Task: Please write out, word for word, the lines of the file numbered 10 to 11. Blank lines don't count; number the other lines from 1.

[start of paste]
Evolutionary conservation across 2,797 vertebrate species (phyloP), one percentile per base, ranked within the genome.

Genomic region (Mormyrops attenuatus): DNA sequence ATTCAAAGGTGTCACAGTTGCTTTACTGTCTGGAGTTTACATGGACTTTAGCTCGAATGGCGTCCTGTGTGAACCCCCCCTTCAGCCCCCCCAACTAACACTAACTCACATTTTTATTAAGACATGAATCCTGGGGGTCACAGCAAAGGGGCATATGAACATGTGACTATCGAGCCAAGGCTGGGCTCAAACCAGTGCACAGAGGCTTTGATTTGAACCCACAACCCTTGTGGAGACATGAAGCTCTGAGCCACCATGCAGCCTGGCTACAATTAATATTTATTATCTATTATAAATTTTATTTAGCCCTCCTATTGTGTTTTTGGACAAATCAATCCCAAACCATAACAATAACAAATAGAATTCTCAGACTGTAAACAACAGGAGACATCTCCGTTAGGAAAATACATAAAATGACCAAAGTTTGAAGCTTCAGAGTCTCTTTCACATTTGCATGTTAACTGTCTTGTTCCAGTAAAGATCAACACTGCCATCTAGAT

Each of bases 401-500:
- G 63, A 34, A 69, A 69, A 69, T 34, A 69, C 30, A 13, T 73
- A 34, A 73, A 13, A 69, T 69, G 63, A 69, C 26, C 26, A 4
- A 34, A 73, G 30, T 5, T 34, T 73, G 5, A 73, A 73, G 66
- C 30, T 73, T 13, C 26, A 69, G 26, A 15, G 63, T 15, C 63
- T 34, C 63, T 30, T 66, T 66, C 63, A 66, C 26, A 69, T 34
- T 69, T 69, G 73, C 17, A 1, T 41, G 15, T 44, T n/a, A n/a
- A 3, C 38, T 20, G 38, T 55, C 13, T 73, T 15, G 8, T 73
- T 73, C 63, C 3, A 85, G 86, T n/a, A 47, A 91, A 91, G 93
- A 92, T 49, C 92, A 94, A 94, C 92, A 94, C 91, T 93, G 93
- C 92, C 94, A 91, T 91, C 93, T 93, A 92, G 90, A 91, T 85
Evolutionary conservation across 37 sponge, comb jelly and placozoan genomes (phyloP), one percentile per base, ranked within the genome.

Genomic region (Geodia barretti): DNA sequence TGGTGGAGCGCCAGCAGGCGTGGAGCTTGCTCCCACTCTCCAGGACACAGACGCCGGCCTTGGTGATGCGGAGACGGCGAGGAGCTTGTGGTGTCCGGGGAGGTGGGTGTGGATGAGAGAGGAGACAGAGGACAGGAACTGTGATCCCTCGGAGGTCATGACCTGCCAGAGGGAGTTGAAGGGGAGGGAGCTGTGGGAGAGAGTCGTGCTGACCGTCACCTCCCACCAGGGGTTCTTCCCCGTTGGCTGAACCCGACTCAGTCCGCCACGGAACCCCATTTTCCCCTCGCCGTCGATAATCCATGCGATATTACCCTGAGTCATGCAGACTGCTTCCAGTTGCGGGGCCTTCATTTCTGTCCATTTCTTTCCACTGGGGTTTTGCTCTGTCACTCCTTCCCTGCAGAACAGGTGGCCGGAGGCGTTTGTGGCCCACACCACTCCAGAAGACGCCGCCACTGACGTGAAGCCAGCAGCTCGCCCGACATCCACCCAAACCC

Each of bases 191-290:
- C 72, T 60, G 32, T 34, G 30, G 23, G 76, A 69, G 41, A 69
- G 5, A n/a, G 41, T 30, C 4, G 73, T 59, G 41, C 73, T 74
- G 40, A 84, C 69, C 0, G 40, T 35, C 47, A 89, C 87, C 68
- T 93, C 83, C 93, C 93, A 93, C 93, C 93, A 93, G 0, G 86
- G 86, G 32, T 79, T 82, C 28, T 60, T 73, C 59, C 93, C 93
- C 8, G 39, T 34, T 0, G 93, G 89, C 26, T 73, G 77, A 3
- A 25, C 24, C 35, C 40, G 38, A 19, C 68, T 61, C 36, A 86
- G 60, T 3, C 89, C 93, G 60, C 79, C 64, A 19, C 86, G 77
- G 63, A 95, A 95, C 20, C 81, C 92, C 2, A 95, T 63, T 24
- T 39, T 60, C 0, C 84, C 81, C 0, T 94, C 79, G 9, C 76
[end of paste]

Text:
- A 3, C 38, T 20, G 38, T 55, C 13, T 73, T 15, G 8, T 73
- T 73, C 63, C 3, A 85, G 86, T n/a, A 47, A 91, A 91, G 93